“Do you think that a Culinary Union member is going to knock for Elizabeth Warren to get their health care taken away from them if she wins? I don’t think that’s going to happen,” Gorka said, referring to the union’s concerns about the Medicare-for-all health care plan that the Massachusetts senator favors. “Maybe the union leadership is all on board with whomever the nominee is, but the rank and file who see the policies coming from the Democratic Party, it’s not the Democratic Party they’re used to voting for.”

Jeffrey Proffitt, business manager of SMART Local 88, told The Nevada Independent last month that his union is split somewhere between 50-50 and 60-40 between Democrats and Republicans. He said many of his union members still openly support the president and noted that Trump was “saying the right things for union members” during the last election. But he believes it’s going to be a tougher sell this time.

“He was talking about trade. He was talking about the working person’s issues and come to find out that’s not what he was really about,” Proffitt said. “He was about giving away to corporations and tax cuts to corporations.”

But McDonald said that Republicans are planning to make another push for union support this cycle.

“We’re going into union households and talking about the president of the United States when they’ve been one thousand percent behind the Democrats,” McDonald said. “This president can go into union shops and union households and get their support. That’s something that’s a plus on our side.”

Assemblyman speaks in favor of Trump
Trump Victory Rural Nevada Campaign Chair Greg Hafen, speaks during the "Stop the Madness" Trump Victory Leadership Initiative training in Las Vegas on Saturday Nov. 2, 2019. (Jeff Scheid/The Nevada Independent)

The trickle down effect

Most everyday Nevadans aren’t tuned into the presidential race, let alone any other contests that will appear on their ballot next year. But Republican operatives here are already beginning to look at how Nevada’s national competitiveness will affect the state’s down ballot races.

Every three presidential election cycles, there is no U.S. Senate race on the ballot, because Senate terms span six years and are staggered. Catherine Cortez Masto was elected to the Senate in 2016, followed by Jacky Rosen in 2018, meaning that 2020 is Nevada’s off election for the U.S. Senate. There is also no gubernatorial race this year, since in Nevada those elections fall during the midterm.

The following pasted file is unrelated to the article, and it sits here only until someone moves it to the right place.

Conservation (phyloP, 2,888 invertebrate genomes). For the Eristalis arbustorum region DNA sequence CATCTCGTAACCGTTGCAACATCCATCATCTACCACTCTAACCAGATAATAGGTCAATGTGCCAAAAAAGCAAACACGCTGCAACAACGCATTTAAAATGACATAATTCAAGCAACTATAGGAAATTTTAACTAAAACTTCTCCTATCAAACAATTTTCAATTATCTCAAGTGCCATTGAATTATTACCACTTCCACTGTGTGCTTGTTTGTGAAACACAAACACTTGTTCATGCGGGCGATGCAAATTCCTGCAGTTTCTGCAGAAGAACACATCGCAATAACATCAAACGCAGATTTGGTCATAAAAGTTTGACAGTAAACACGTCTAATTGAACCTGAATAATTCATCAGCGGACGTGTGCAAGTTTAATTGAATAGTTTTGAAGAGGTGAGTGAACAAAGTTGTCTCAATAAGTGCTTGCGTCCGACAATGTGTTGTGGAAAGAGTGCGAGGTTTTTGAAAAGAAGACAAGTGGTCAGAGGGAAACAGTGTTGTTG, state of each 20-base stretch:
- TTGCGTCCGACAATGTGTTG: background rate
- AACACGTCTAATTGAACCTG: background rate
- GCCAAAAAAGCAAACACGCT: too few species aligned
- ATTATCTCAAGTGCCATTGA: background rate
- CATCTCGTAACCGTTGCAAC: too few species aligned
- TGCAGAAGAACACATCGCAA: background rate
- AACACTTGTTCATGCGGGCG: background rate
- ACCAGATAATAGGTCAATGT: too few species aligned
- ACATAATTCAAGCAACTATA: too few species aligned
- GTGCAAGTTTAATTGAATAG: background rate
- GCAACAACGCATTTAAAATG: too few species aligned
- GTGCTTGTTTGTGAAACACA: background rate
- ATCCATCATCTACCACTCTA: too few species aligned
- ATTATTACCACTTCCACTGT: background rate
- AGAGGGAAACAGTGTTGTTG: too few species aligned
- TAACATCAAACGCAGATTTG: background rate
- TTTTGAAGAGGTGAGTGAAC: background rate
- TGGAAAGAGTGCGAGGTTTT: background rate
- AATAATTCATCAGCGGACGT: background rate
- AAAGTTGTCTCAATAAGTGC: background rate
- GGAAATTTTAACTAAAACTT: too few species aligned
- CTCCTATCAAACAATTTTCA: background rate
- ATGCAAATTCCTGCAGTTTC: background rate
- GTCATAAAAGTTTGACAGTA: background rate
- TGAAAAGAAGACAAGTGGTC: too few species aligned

Voters in two Southern Nevada districts will face potentially close House races, in the 3rd and 4th Congressional Districts, but without a competitive statewide race there is not a lot of extra incentive for national parties to invest in Nevada if the presidential race isn’t looking close.

It’s not yet clear what that means for down ballot races. Presidential races generally see higher voter turnout than midterm elections, which will help get voters to the polls for races they know less about, including the congressional and legislative races. But it’s hard to tell which races will end up being competitive, with the swingiest congressional district, the 3rd District, yet to attract a robust field while Republican candidates crowd into the 4th District, which leans blue and is the more difficult pickup opportunity of the two. In the Legislature, Republicans are defending two Senate seats while gunning for two Democratic-held ones — which, if successful, would still leave Democrats with a 11-10 majority — and the math is even more difficult in the Assembly where Republicans are primarily aiming to not be in the super-minority.

There are two schools of thought on this. One is that all politics is local, and even if Nevada isn’t competitive in the presidential election and doesn’t see a high Republican turnout, Republicans still have a shot at some of these seats on a district by district basis.